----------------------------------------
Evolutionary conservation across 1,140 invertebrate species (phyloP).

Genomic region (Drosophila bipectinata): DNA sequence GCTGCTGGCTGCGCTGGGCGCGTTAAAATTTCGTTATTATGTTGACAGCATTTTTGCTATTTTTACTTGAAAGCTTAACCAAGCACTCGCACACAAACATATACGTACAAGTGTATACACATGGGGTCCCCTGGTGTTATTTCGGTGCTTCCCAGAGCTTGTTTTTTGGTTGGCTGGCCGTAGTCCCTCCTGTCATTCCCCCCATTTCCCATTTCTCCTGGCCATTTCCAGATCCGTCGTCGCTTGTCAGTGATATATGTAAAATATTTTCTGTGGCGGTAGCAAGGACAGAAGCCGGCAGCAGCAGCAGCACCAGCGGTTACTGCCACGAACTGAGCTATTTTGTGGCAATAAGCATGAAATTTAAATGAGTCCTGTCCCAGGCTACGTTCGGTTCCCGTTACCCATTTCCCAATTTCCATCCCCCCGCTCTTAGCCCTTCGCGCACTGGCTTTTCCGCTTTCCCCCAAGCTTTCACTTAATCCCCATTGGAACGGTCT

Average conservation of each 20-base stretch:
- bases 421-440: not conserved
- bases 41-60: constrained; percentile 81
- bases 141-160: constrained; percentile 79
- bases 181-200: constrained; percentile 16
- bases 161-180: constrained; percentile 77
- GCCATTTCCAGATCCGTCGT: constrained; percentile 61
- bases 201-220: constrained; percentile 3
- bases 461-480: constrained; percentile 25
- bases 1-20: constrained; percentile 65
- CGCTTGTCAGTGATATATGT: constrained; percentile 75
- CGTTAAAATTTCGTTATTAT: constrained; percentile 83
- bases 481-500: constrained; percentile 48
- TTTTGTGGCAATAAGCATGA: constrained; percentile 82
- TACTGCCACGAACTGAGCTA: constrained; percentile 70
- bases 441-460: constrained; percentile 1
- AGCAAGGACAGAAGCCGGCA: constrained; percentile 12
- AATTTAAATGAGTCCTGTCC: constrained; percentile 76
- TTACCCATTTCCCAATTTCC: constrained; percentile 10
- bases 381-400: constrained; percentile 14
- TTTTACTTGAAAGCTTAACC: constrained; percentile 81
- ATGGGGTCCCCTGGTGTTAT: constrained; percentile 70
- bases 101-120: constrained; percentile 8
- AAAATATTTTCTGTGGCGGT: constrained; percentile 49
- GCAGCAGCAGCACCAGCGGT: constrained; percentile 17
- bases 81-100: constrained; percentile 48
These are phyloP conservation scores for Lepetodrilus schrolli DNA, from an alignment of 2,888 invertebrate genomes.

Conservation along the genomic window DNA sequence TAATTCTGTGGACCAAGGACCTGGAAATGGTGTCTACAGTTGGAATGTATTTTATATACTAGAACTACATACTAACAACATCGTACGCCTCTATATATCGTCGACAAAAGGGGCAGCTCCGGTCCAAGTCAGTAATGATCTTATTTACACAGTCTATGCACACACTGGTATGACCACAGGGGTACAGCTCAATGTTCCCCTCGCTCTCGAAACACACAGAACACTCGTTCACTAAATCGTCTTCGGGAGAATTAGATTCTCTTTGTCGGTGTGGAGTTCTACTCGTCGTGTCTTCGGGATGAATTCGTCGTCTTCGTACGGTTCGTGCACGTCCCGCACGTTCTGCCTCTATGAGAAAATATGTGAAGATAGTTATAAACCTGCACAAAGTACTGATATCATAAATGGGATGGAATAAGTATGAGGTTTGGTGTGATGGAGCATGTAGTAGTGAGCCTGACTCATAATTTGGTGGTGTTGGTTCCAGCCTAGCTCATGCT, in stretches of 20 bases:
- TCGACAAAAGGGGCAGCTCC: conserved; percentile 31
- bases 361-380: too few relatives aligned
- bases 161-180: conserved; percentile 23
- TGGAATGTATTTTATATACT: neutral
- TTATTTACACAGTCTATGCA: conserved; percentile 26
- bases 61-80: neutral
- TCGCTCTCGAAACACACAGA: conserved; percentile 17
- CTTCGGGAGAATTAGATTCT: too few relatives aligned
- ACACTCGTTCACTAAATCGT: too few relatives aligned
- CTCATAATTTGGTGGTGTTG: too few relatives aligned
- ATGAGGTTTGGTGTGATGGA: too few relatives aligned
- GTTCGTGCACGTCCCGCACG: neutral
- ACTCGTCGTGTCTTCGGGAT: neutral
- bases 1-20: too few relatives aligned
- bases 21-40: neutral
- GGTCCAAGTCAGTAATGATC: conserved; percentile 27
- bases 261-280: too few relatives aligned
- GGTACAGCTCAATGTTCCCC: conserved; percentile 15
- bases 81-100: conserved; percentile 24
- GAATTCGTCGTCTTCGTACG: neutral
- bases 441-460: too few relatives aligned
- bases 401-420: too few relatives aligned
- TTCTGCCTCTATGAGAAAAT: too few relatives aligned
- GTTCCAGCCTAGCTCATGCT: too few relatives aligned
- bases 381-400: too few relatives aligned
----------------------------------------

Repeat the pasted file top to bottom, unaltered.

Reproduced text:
Evolutionary conservation across 1,140 invertebrate species (phyloP).

Genomic region (Drosophila bipectinata): DNA sequence GCTGCTGGCTGCGCTGGGCGCGTTAAAATTTCGTTATTATGTTGACAGCATTTTTGCTATTTTTACTTGAAAGCTTAACCAAGCACTCGCACACAAACATATACGTACAAGTGTATACACATGGGGTCCCCTGGTGTTATTTCGGTGCTTCCCAGAGCTTGTTTTTTGGTTGGCTGGCCGTAGTCCCTCCTGTCATTCCCCCCATTTCCCATTTCTCCTGGCCATTTCCAGATCCGTCGTCGCTTGTCAGTGATATATGTAAAATATTTTCTGTGGCGGTAGCAAGGACAGAAGCCGGCAGCAGCAGCAGCACCAGCGGTTACTGCCACGAACTGAGCTATTTTGTGGCAATAAGCATGAAATTTAAATGAGTCCTGTCCCAGGCTACGTTCGGTTCCCGTTACCCATTTCCCAATTTCCATCCCCCCGCTCTTAGCCCTTCGCGCACTGGCTTTTCCGCTTTCCCCCAAGCTTTCACTTAATCCCCATTGGAACGGTCT

Average conservation of each 20-base stretch:
- bases 421-440: not conserved
- bases 41-60: constrained; percentile 81
- bases 141-160: constrained; percentile 79
- bases 181-200: constrained; percentile 16
- bases 161-180: constrained; percentile 77
- GCCATTTCCAGATCCGTCGT: constrained; percentile 61
- bases 201-220: constrained; percentile 3
- bases 461-480: constrained; percentile 25
- bases 1-20: constrained; percentile 65
- CGCTTGTCAGTGATATATGT: constrained; percentile 75
- CGTTAAAATTTCGTTATTAT: constrained; percentile 83
- bases 481-500: constrained; percentile 48
- TTTTGTGGCAATAAGCATGA: constrained; percentile 82
- TACTGCCACGAACTGAGCTA: constrained; percentile 70
- bases 441-460: constrained; percentile 1
- AGCAAGGACAGAAGCCGGCA: constrained; percentile 12
- AATTTAAATGAGTCCTGTCC: constrained; percentile 76
- TTACCCATTTCCCAATTTCC: constrained; percentile 10
- bases 381-400: constrained; percentile 14
- TTTTACTTGAAAGCTTAACC: constrained; percentile 81
- ATGGGGTCCCCTGGTGTTAT: constrained; percentile 70
- bases 101-120: constrained; percentile 8
- AAAATATTTTCTGTGGCGGT: constrained; percentile 49
- GCAGCAGCAGCACCAGCGGT: constrained; percentile 17
- bases 81-100: constrained; percentile 48
These are phyloP conservation scores for Lepetodrilus schrolli DNA, from an alignment of 2,888 invertebrate genomes.

Conservation along the genomic window DNA sequence TAATTCTGTGGACCAAGGACCTGGAAATGGTGTCTACAGTTGGAATGTATTTTATATACTAGAACTACATACTAACAACATCGTACGCCTCTATATATCGTCGACAAAAGGGGCAGCTCCGGTCCAAGTCAGTAATGATCTTATTTACACAGTCTATGCACACACTGGTATGACCACAGGGGTACAGCTCAATGTTCCCCTCGCTCTCGAAACACACAGAACACTCGTTCACTAAATCGTCTTCGGGAGAATTAGATTCTCTTTGTCGGTGTGGAGTTCTACTCGTCGTGTCTTCGGGATGAATTCGTCGTCTTCGTACGGTTCGTGCACGTCCCGCACGTTCTGCCTCTATGAGAAAATATGTGAAGATAGTTATAAACCTGCACAAAGTACTGATATCATAAATGGGATGGAATAAGTATGAGGTTTGGTGTGATGGAGCATGTAGTAGTGAGCCTGACTCATAATTTGGTGGTGTTGGTTCCAGCCTAGCTCATGCT, in stretches of 20 bases:
- TCGACAAAAGGGGCAGCTCC: conserved; percentile 31
- bases 361-380: too few relatives aligned
- bases 161-180: conserved; percentile 23
- TGGAATGTATTTTATATACT: neutral
- TTATTTACACAGTCTATGCA: conserved; percentile 26
- bases 61-80: neutral
- TCGCTCTCGAAACACACAGA: conserved; percentile 17
- CTTCGGGAGAATTAGATTCT: too few relatives aligned
- ACACTCGTTCACTAAATCGT: too few relatives aligned
- CTCATAATTTGGTGGTGTTG: too few relatives aligned
- ATGAGGTTTGGTGTGATGGA: too few relatives aligned
- GTTCGTGCACGTCCCGCACG: neutral
- ACTCGTCGTGTCTTCGGGAT: neutral
- bases 1-20: too few relatives aligned
- bases 21-40: neutral
- GGTCCAAGTCAGTAATGATC: conserved; percentile 27
- bases 261-280: too few relatives aligned
- GGTACAGCTCAATGTTCCCC: conserved; percentile 15
- bases 81-100: conserved; percentile 24
- GAATTCGTCGTCTTCGTACG: neutral
- bases 441-460: too few relatives aligned
- bases 401-420: too few relatives aligned
- TTCTGCCTCTATGAGAAAAT: too few relatives aligned
- GTTCCAGCCTAGCTCATGCT: too few relatives aligned
- bases 381-400: too few relatives aligned